In an era marked by global conflict Regent’s University London, in partnership with the Tutu Foundation UK, has invited an exceptional panel of experts to lead debate at its annual ‘International Peace Summit: The Aftermath of Conflict,’ on Saturday 1 April 2017.
The full-day programme, which is free for Regent’s students and staff, will cover topics including post-conflict justice, young voices, African reconstruction, practical efforts in reconciliation, and personal stories and analysis of conflict from around the world.
Key speakers will include:
- Lord Alex Carlile of Berriew, a non-affiliated member of the House of Lords and one of Britain's top legal experts
- Lord Paul Boateng, former Chief Secretary to the Treasury and British High Commissioner to South Africa
- Sir Hugh Orde, retired President of the Association of Chief Police Officers and past Chief Constable of the Police Service of Northern Ireland
- Sir Malcolm Rifkind, former Secretary of State for Scotland, and British Foreign Secretary and Defence Secretary
- Muzoon Alemellehan, Syrian student and Young Arab Education Activist of the Year 2016
Regent’s mediation course leader Paul Randolph, comments:
“The thirst for revenge is primeval, and mankind has proved entirely inept at managing conflict and peace.
“Those who suffer injustice demand the perpetrator suffers equally, yet for those defeated in conflict humiliation has the most hurtful consequences. The need to give your foe some dignity in defeat is vital.
“This Summit will provide insights into how we might manage peace to avoid future conflicts and help create more peaceful communities. Regent’s University London is proud to work with the Tutu Foundation UK to promote inclusion, equal opportunity and justice.”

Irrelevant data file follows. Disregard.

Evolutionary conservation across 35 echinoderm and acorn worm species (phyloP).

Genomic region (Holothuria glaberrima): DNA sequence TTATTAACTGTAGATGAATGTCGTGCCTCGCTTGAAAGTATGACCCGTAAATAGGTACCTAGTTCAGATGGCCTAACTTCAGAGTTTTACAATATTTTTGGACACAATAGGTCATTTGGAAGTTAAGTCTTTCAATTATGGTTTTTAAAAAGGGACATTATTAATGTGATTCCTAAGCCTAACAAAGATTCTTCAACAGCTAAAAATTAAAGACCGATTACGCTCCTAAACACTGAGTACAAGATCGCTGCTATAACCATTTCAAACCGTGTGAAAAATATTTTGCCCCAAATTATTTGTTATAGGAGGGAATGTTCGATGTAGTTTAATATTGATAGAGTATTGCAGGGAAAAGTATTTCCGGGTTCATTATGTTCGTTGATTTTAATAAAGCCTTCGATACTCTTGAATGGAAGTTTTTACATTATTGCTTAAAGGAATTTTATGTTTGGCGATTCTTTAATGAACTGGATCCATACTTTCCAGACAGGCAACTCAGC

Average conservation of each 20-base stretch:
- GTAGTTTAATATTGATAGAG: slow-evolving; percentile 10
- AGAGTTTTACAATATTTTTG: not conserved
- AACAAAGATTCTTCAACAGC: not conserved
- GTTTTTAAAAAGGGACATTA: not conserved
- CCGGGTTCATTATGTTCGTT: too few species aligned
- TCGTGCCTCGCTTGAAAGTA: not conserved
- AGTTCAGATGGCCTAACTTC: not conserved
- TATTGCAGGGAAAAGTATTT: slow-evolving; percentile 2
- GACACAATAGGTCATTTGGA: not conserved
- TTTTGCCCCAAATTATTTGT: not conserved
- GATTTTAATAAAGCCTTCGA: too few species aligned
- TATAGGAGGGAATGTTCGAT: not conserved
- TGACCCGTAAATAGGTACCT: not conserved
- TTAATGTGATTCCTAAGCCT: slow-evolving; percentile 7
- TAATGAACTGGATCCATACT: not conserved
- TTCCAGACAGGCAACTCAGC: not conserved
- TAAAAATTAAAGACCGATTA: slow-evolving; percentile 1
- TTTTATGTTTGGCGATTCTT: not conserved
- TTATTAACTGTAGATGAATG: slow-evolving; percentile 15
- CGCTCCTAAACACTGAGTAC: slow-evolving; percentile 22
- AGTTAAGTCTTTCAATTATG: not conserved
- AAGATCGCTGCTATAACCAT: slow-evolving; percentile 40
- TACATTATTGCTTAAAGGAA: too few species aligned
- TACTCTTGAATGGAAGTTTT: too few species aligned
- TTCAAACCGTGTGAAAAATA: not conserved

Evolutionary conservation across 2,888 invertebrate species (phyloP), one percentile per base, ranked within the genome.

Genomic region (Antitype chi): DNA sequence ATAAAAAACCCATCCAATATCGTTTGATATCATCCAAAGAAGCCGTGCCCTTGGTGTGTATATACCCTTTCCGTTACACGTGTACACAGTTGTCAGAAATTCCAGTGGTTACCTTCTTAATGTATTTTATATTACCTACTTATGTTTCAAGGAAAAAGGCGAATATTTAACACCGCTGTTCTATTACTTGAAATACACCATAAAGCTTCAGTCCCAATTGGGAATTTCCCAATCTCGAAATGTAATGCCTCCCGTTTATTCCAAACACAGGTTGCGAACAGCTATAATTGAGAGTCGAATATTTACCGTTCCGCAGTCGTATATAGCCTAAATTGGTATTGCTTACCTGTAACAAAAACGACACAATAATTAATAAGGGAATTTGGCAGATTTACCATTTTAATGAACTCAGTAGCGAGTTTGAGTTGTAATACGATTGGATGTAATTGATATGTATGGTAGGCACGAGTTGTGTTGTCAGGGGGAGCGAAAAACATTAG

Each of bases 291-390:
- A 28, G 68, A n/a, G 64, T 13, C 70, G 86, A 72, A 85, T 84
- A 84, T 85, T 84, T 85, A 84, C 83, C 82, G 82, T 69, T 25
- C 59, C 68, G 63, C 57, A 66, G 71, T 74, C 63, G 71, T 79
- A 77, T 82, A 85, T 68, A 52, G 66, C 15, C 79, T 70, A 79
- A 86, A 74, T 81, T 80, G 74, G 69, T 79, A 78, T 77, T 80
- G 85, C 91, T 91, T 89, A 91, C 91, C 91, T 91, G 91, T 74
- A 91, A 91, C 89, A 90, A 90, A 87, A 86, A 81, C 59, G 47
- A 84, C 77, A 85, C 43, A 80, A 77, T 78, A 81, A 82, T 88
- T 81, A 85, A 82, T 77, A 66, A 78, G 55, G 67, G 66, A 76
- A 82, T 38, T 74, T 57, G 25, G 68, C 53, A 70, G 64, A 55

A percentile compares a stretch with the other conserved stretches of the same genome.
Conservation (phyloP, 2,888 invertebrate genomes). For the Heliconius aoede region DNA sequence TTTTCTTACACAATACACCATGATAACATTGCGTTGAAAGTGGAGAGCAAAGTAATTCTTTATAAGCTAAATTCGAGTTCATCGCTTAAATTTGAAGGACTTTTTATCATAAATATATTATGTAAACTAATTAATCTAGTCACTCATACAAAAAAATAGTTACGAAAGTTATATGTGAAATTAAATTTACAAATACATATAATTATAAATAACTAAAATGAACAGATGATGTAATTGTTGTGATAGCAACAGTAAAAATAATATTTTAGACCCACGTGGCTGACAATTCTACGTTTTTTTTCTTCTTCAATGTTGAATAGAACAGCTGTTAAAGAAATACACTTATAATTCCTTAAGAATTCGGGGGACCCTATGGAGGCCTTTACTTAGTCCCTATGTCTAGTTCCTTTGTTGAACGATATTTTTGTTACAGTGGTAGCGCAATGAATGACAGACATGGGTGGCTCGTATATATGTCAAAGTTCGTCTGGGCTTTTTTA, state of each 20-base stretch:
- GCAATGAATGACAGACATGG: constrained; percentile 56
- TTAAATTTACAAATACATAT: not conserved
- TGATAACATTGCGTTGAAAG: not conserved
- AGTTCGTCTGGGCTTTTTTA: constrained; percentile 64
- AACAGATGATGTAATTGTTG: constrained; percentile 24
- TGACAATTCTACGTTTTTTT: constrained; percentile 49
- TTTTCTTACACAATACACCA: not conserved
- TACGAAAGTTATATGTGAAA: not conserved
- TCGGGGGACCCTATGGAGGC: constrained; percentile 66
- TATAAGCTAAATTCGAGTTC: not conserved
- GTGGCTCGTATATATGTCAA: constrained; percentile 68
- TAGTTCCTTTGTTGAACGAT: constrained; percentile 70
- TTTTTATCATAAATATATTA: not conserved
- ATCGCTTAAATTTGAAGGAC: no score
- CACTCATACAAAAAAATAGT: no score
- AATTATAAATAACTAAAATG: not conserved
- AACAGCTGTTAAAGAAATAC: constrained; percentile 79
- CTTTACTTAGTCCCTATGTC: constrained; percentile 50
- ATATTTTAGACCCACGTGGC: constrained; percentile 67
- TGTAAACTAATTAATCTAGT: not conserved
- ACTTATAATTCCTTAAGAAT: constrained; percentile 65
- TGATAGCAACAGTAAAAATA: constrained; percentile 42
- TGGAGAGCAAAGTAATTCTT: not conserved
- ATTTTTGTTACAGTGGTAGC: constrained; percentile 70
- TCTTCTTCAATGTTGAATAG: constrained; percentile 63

Clive Conway, Chairman of the Tutu Foundation UK, adds:
“The Tutu Foundation UK was founded in 2007 and is built on the inspiration, knowledge and wisdom of the Southern African concept of Ubuntu, and on those South African communities who sought reconciliation rather than revenge following the overthrow of Apartheid.
“Ubuntu encourages us to recognise our common humanity, our connectedness and interdependence as fellow human beings. It emphasises what we have in common, rather than our differences. We work hard to prevent and resolve conflict, helping people build peaceful communities.
“The Tutu Foundation UK has been closely involved with Regent’s University London for several years. Many of our mediators have been trained at the University and Vice Chancellor, Professor Aldwyn Cooper, is one of our leading Ambassadors and helps create important connections for our Charity.”